Healthy spacing between pregnancies is important; here’s all you need to know about postpartum contraception

A woman’s body undergoes several changes — especially, before, during, and after pregnancy, something which also affects their sex life. As such, to give their bodies enough time to heal after delivery, many women fear an unplanned pregnancy during the postpartum period. In such cases, postpartum contraception — methods that help prevent closely-spaced pregnancies in the first year after giving birth — plays a huge role.

If you are keen to know more about it, we’ve got you covered. But before understanding postpartum contraception, let’s first learn how ovulation works after delivery, and what experts suggest to be the ideal period between two pregnancies.

Quoting research, Dr Shalini Vijay, Senior Consultant Obstetrician & Gynaecologist, Motherhood Hospitals, Lullanagar suggested delaying trying for another pregnancy “for 18 to 24 months, but no longer than five years, after giving birth to a live baby to lower the risk of complications during pregnancy and other health issues.” She added that women over 35 may think about delaying getting pregnant again for “12 months while balancing infertility worries.”

Some research also suggests that closely-spaced pregnancies might not give a mother enough time to recover from pregnancy before moving on to the next. For instance, pregnancy and breastfeeding can reduce the store of nutrients, especially folate, in a woman’s body. Also, inflammation of the genital tract, which develops during pregnancy and does not heal before the next one, can also affect the health of the baby.

Adding to this, Dr Vijay said, “Couples who have experienced a miscarriage are exempt from the dangers and suggestions. It’s not necessary to delay getting pregnant after a miscarriage if you’re in good health and feel ready.”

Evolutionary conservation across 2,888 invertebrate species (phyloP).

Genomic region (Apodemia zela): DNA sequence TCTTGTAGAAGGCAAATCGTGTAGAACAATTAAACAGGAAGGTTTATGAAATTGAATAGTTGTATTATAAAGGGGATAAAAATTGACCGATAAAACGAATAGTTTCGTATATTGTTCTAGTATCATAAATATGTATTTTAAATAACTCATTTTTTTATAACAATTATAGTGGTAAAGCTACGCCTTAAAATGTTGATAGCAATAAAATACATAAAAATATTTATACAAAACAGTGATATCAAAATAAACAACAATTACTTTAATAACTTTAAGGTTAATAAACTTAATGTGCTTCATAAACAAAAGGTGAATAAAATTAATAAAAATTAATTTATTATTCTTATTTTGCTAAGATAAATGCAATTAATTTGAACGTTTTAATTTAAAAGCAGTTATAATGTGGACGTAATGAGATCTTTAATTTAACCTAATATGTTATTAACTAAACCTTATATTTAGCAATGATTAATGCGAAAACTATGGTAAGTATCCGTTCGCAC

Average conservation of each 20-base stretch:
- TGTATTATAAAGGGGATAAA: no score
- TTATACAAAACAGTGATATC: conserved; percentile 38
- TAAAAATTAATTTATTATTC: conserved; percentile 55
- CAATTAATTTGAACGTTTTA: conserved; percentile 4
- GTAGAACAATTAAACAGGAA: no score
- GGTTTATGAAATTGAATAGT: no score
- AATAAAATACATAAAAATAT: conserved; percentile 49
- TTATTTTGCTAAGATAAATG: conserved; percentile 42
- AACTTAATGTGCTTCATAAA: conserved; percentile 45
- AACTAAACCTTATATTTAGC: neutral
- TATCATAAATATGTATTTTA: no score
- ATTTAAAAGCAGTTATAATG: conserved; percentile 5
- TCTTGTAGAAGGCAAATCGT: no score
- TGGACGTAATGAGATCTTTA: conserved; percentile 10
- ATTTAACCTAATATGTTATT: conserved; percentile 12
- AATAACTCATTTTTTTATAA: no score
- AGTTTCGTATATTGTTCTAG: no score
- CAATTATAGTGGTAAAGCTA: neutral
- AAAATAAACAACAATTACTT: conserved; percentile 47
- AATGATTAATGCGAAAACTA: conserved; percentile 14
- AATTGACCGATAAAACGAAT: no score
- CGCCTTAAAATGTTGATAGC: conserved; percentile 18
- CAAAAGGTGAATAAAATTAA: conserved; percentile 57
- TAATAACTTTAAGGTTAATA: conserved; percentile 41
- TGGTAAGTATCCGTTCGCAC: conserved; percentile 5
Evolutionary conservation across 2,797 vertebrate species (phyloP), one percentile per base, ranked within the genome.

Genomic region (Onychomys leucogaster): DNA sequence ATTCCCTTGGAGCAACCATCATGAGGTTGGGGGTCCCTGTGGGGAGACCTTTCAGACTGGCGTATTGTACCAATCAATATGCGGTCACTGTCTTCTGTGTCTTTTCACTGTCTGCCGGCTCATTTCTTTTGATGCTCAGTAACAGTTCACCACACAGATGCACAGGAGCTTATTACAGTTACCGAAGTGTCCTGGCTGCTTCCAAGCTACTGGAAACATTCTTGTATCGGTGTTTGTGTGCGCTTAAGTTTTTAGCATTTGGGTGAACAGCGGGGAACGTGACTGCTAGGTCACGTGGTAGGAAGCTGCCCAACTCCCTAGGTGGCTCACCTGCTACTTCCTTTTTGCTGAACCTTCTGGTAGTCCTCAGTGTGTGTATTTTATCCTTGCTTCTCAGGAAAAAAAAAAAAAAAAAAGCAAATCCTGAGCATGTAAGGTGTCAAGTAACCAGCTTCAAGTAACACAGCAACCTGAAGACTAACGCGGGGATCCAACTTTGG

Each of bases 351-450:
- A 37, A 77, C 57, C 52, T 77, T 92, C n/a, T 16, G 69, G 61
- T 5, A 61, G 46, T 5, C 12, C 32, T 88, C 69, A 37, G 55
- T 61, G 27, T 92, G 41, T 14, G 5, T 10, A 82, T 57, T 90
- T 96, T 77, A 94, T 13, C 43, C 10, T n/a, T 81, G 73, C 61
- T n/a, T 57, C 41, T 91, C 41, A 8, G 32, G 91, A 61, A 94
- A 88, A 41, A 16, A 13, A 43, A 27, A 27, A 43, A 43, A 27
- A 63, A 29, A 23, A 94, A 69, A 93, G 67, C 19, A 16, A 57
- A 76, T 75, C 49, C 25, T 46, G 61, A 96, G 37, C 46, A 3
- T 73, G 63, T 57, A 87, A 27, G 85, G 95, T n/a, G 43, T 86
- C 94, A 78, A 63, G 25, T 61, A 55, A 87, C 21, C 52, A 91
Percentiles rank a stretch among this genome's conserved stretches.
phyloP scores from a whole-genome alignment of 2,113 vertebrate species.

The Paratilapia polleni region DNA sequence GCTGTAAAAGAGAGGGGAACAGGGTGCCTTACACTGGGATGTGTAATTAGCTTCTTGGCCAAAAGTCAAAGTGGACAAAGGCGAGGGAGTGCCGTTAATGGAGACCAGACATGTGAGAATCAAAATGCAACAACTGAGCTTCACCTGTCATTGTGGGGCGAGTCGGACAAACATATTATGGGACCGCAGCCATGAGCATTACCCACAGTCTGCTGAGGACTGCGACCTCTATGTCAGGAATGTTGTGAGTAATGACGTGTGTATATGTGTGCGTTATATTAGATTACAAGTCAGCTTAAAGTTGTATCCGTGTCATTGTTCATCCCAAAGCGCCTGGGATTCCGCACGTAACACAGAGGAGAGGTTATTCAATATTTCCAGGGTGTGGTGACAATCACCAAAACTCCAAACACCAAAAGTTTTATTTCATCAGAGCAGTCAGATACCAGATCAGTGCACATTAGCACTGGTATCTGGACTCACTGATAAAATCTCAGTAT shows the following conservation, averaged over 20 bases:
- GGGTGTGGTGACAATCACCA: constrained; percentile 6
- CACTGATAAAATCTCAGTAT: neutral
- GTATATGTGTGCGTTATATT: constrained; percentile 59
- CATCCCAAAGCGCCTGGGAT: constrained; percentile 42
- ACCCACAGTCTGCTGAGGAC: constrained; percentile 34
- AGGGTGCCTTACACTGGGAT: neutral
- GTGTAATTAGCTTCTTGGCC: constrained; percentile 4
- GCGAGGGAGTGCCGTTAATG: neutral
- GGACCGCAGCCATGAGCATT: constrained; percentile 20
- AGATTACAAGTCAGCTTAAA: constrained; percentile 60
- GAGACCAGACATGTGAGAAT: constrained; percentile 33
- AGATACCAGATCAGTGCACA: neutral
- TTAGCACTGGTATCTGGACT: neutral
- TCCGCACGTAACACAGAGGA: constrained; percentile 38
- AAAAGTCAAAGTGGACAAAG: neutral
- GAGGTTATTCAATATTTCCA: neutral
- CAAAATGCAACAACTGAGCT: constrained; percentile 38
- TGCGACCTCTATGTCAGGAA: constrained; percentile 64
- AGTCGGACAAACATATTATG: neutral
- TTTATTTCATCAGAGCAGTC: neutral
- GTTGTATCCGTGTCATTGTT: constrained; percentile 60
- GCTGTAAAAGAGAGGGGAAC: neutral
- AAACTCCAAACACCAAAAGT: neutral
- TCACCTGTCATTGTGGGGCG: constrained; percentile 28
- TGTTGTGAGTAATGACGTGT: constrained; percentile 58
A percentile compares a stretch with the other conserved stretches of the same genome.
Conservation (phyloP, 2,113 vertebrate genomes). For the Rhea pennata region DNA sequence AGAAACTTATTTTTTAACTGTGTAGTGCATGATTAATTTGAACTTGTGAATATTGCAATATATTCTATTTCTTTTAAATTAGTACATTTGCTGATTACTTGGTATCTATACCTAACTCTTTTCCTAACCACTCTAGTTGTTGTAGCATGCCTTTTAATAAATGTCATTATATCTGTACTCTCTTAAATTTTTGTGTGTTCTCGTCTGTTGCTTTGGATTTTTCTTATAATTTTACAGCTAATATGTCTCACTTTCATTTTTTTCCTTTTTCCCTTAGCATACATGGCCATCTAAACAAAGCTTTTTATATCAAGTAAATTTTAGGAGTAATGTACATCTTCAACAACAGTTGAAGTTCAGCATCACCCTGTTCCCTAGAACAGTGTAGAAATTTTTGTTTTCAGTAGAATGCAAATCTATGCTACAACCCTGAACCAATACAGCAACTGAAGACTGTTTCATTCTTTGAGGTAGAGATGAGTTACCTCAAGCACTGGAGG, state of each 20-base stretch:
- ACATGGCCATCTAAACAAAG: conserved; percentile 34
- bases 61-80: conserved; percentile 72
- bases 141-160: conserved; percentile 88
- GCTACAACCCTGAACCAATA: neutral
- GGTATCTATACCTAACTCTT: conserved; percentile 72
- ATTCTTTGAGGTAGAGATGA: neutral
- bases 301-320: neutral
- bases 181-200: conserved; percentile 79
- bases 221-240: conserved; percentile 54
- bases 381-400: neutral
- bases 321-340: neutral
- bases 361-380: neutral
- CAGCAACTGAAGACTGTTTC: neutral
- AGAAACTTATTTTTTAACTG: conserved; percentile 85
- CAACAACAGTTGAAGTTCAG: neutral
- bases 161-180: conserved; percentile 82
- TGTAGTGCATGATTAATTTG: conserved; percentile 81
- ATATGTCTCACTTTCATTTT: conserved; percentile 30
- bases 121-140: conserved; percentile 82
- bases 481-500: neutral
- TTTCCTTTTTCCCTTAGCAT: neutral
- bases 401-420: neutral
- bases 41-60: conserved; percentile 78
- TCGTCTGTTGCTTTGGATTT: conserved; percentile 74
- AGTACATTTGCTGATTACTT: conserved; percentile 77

When does ovulation occur after delivery?

The formation of the eggs starts as early as 45 days after delivery, but can also get postponed up to 12 months, depending on how much the new mother is breastfeeding. If the child is totally dependent on the mother’s lactating supply, then ovulation can get delayed by nine to 12 months. Research finds that only 2 per cent of women have unwanted pregnancies during the postpartum period.

According to the gynaecologist, “In the first year following childbirth, postpartum contraception (PPC) is used to avoid unintended and closely spaced pregnancies. Post-partum contraception use has a notable impact on reducing unintended births and enhancing maternal health.”

Different methods of postpartum contraception include:

*Traditional birth control pills contain a mixture of the hormones oestrogen and progestin, which may lead to reduced milk supply in some women. Mostly, oestrogen is the root cause of this. Thus, an oral contraceptive — known as the mini pill which contains only progestin — is considered safer for breastfeeding mothers. You can start taking it between six to eight weeks after delivery.

*Intrauterine devices (IUD) are more than 99 per cent effective than most birth control options. Most doctors wait until six weeks after delivery, otherwise the IUD may get dislodges and increase risk of infection.

*The DMPA contraceptive injection, also known as the “shot,” is offered to women postpartum. The shot works by releasing the hormone DMPA, a progestin, which suppresses ovulation and thickens the cervical mucous that keeps the sperm from fertilising an egg. It needs to be administered once every 12 weeks to be effective. However, the side-effects may include some amount of weight gain, headaches, acne, lack of sexual interest and mood changes.

Concluding, Dr Vijay said, “Each method of reproductive control has benefits and drawbacks. Sexually active individuals who want to prevent pregnancy should be informed of their birth control options. To help prevent pregnancy, a variety of contraceptive methods are offered,” stressing that refraining from intercourse is the only surefire way to prevent getting pregnant.